Monday, June 13, 2016

Possibly the most English thing I've ever done...

On Sunday we - The Neighbourhood Dogs, in our latest iteration – stood four and a half square beneath the shelter of a marquee performing our own brand of East Angliacana before a cricket match, in the rain. And when I say 'before' I mean, quite literally, in front of. The Papworth Everard Village Fete was in full swing, as were the (mostly) outclassed batsmen of the home side, caught fraught in the onslaught of nearby Yelling, who took the match - and the trophy - in a not very closely-fought annual battle of the village rivals. Put it this way – our set lasted very slightly longer than the home side’s innings, although both started with someone shouting “Catch it!”. Personally, I think they should have challenged the slightly less nearby village of Over, but that’s just so I could have included some additional pun-ditry round about here  
But this is to dwell unnecessarily on the lamentable. Prior to our performance Sam Inglis had probably out-Englished even us with his doughty selection of traditional folk tunes, including a splendid Reynard the Fox which was obviously written, as he acerbically observed, “…by someone who has never been to Royston” (approximately fifteen miles from where he was sitting, as the crow flies). A good attempt, but despite his best efforts I don’t think we actually reached peak English until shortly after our set, when a vibrantly polka-dot be-frocked scion of the landed gentry went full jolly-hockey sticks in awarding the prizes for the Victoria Sponge competition.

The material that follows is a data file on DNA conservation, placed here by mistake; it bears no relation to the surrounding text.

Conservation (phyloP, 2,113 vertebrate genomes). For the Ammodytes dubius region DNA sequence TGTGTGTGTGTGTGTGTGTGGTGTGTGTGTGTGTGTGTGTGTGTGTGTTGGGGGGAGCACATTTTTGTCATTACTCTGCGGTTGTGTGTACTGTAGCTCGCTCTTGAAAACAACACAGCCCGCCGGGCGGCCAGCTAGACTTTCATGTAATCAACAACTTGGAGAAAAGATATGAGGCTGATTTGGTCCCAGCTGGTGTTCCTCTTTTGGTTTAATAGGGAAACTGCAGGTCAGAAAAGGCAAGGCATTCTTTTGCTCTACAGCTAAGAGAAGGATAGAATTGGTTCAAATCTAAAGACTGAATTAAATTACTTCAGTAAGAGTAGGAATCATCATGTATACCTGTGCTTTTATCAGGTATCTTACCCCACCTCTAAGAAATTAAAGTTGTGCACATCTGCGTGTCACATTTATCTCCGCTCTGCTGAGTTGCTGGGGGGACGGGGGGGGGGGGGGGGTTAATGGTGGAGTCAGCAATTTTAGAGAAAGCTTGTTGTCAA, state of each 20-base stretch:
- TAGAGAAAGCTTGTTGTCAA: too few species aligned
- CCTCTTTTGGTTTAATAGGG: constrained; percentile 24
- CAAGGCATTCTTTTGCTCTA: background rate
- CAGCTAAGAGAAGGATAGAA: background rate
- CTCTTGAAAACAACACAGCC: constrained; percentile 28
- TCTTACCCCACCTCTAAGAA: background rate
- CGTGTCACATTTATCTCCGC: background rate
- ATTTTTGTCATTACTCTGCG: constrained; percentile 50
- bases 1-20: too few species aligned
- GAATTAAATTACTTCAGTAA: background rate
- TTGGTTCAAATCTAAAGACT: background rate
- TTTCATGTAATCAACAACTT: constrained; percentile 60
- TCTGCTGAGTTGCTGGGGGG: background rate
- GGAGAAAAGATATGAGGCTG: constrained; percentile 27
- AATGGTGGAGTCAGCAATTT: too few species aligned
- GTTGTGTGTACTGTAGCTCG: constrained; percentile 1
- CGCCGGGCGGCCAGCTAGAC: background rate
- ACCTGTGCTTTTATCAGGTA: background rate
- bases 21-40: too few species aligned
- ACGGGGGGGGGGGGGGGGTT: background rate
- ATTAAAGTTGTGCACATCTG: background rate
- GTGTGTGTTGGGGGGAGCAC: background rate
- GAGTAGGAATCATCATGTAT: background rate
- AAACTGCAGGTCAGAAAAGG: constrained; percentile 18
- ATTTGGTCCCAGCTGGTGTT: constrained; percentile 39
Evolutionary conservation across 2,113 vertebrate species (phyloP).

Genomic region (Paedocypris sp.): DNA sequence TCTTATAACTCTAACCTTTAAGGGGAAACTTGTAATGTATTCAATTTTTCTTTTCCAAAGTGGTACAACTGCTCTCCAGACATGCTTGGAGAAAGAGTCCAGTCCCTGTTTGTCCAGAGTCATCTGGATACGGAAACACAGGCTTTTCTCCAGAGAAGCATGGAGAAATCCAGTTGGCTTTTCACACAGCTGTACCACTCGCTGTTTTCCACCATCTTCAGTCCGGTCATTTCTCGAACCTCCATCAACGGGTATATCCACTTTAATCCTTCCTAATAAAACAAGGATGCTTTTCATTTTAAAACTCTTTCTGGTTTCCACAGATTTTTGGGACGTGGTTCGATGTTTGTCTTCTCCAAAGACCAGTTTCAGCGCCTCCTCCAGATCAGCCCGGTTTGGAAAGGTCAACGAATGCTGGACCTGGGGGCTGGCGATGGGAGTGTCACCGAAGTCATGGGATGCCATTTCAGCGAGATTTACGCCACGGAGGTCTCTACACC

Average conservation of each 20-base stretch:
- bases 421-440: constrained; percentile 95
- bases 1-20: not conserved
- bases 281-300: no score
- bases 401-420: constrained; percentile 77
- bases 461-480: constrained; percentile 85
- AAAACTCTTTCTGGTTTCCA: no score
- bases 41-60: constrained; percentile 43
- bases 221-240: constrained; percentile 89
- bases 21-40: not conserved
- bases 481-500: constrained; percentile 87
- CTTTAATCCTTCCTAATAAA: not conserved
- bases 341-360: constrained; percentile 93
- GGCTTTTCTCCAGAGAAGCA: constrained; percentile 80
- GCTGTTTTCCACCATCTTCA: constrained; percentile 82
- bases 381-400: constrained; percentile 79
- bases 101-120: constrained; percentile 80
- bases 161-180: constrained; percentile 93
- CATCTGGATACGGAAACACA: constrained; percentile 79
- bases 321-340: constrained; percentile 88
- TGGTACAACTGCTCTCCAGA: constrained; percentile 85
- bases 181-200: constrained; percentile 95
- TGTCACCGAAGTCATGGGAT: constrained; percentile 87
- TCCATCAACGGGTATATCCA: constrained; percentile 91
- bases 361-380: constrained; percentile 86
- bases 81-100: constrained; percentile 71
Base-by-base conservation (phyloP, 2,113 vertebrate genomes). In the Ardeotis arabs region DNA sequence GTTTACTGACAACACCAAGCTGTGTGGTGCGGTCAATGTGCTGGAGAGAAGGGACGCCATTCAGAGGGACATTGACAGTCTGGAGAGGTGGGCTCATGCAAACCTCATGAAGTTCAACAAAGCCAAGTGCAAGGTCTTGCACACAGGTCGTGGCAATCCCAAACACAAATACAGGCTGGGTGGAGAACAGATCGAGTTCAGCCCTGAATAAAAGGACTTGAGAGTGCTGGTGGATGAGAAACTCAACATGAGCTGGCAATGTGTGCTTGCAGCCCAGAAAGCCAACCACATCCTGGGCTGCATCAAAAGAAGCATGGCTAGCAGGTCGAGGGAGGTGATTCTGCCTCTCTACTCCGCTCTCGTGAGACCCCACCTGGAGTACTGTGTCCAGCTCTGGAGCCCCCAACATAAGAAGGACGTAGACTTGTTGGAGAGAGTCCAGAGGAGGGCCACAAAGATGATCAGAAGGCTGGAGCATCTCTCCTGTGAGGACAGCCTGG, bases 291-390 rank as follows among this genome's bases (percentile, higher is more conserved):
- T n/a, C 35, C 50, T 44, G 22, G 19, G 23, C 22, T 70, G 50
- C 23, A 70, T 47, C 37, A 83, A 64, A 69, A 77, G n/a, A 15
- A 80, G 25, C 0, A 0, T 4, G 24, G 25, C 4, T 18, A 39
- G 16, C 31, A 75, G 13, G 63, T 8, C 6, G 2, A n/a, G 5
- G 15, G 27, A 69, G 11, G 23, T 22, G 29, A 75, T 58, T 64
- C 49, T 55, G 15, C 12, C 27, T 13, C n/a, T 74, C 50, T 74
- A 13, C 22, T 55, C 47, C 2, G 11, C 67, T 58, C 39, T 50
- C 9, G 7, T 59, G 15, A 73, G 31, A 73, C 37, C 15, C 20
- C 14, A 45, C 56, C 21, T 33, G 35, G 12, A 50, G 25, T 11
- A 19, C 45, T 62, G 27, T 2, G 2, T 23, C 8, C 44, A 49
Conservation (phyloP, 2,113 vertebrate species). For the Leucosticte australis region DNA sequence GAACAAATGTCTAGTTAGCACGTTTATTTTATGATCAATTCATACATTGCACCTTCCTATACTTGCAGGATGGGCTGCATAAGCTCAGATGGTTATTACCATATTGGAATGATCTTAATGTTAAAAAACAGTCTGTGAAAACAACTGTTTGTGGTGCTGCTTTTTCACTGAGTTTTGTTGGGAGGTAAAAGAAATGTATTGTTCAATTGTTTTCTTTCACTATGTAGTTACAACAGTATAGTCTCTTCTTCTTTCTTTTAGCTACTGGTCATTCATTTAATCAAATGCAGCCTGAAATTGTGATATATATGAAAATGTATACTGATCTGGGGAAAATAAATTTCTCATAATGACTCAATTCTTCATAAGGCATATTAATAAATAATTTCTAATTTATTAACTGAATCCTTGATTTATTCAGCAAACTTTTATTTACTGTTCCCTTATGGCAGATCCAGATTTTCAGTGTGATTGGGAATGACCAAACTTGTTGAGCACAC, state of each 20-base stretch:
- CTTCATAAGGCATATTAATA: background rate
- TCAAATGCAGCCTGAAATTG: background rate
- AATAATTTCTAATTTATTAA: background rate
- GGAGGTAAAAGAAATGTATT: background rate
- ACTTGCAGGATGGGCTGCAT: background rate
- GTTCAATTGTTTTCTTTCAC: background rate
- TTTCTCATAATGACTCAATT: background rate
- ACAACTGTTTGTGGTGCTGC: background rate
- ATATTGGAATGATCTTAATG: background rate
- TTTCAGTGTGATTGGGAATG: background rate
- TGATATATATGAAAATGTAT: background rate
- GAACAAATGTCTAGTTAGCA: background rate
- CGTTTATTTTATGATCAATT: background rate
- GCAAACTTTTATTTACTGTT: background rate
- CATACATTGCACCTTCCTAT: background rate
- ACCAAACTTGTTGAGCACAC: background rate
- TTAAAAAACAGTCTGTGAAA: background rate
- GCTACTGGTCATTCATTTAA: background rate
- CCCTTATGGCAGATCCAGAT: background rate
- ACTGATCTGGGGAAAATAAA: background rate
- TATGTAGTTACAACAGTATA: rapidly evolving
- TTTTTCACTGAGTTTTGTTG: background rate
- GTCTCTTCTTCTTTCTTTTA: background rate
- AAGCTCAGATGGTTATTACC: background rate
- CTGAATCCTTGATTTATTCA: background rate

Being pretty much a scratch line-up due to prior holiday and theatrical commitments on the parts of both Producer Andy and Turny Winn, Mr. Wendell, Helen & I were bolstered by the incipient stand-in skills of gods kitchen and SftBH alumnus Mr. Gibbon, on whose behalf our promoter and sound man Steve played an old Goodies single over the PA as our intro music, which was a thoughtful gesture. We were also joined by the ‘half’ mentioned earlier, Steve’s daughter Amelie, who was to play flute on our closing number, Come On#2*. 
Due to Gibbon’s familiarity with some of our further back-back catalogue, we had eschewed some of our more recent song writing efforts in favour of tunes that most of us knew all of already and were mostly in G, just to keep things doubly simple. Amelie sat rather nervously through the show and then, at her cue, steadied herself, drew a deep breath and played a lovely octave counter to Helen’s part before sitting rather relievedly back down again, graciously declining the opportunity to jam on our encore despite our entreaties and encouragement that “…it’s in G, like that one”. The twin flute attack - which I have experienced once before, in another lifetime - is something that we might have to look at again. Mellifluous, it is.

As the day’s activities drew to a close, the bouncy castles were deflated, the Pimm’s was reduced to a pound a pint to clear the dregs, the clouds cleared and happened that most English of occurrences at the culmination of any drizzly community event. The sun came out.  

*Performed on SftBH ‘Tree’ by Paul Mosley, whose folk opera album The Butcher is out now.